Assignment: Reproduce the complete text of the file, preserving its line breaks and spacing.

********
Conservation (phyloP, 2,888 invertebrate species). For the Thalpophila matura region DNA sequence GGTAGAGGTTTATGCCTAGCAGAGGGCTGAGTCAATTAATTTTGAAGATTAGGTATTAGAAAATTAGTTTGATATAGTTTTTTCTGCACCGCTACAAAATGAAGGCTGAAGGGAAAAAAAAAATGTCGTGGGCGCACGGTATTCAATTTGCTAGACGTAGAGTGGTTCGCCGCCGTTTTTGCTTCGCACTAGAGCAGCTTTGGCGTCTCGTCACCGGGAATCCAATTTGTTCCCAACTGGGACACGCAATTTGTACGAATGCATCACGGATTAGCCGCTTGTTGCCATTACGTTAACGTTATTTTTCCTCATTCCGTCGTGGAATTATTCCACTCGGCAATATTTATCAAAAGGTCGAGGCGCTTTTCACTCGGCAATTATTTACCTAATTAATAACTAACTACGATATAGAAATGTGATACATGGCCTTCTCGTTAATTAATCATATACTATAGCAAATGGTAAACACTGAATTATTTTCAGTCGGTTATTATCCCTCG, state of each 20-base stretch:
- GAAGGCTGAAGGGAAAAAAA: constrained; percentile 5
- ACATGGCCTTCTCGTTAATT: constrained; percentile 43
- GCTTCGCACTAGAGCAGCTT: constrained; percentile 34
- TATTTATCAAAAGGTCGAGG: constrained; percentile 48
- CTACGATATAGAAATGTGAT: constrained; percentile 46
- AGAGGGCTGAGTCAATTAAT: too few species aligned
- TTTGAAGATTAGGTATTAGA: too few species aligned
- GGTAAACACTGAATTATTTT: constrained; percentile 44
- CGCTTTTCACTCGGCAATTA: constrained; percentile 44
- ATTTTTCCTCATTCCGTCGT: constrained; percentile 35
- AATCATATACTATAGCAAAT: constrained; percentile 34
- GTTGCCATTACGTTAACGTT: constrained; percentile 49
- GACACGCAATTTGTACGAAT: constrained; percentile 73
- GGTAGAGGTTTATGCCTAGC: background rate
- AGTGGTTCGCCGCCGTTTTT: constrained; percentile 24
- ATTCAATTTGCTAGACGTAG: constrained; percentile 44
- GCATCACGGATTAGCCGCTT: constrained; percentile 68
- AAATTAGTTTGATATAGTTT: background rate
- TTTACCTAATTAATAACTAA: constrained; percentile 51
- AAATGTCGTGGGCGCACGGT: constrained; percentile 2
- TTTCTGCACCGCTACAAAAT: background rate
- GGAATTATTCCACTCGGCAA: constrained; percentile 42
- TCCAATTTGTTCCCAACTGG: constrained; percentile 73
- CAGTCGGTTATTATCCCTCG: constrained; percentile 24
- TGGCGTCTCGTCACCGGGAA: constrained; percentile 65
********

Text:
Conservation (phyloP, 2,888 invertebrate species). For the Thalpophila matura region DNA sequence GGTAGAGGTTTATGCCTAGCAGAGGGCTGAGTCAATTAATTTTGAAGATTAGGTATTAGAAAATTAGTTTGATATAGTTTTTTCTGCACCGCTACAAAATGAAGGCTGAAGGGAAAAAAAAAATGTCGTGGGCGCACGGTATTCAATTTGCTAGACGTAGAGTGGTTCGCCGCCGTTTTTGCTTCGCACTAGAGCAGCTTTGGCGTCTCGTCACCGGGAATCCAATTTGTTCCCAACTGGGACACGCAATTTGTACGAATGCATCACGGATTAGCCGCTTGTTGCCATTACGTTAACGTTATTTTTCCTCATTCCGTCGTGGAATTATTCCACTCGGCAATATTTATCAAAAGGTCGAGGCGCTTTTCACTCGGCAATTATTTACCTAATTAATAACTAACTACGATATAGAAATGTGATACATGGCCTTCTCGTTAATTAATCATATACTATAGCAAATGGTAAACACTGAATTATTTTCAGTCGGTTATTATCCCTCG, state of each 20-base stretch:
- GAAGGCTGAAGGGAAAAAAA: constrained; percentile 5
- ACATGGCCTTCTCGTTAATT: constrained; percentile 43
- GCTTCGCACTAGAGCAGCTT: constrained; percentile 34
- TATTTATCAAAAGGTCGAGG: constrained; percentile 48
- CTACGATATAGAAATGTGAT: constrained; percentile 46
- AGAGGGCTGAGTCAATTAAT: too few species aligned
- TTTGAAGATTAGGTATTAGA: too few species aligned
- GGTAAACACTGAATTATTTT: constrained; percentile 44
- CGCTTTTCACTCGGCAATTA: constrained; percentile 44
- ATTTTTCCTCATTCCGTCGT: constrained; percentile 35
- AATCATATACTATAGCAAAT: constrained; percentile 34
- GTTGCCATTACGTTAACGTT: constrained; percentile 49
- GACACGCAATTTGTACGAAT: constrained; percentile 73
- GGTAGAGGTTTATGCCTAGC: background rate
- AGTGGTTCGCCGCCGTTTTT: constrained; percentile 24
- ATTCAATTTGCTAGACGTAG: constrained; percentile 44
- GCATCACGGATTAGCCGCTT: constrained; percentile 68
- AAATTAGTTTGATATAGTTT: background rate
- TTTACCTAATTAATAACTAA: constrained; percentile 51
- AAATGTCGTGGGCGCACGGT: constrained; percentile 2
- TTTCTGCACCGCTACAAAAT: background rate
- GGAATTATTCCACTCGGCAA: constrained; percentile 42
- TCCAATTTGTTCCCAACTGG: constrained; percentile 73
- CAGTCGGTTATTATCCCTCG: constrained; percentile 24
- TGGCGTCTCGTCACCGGGAA: constrained; percentile 65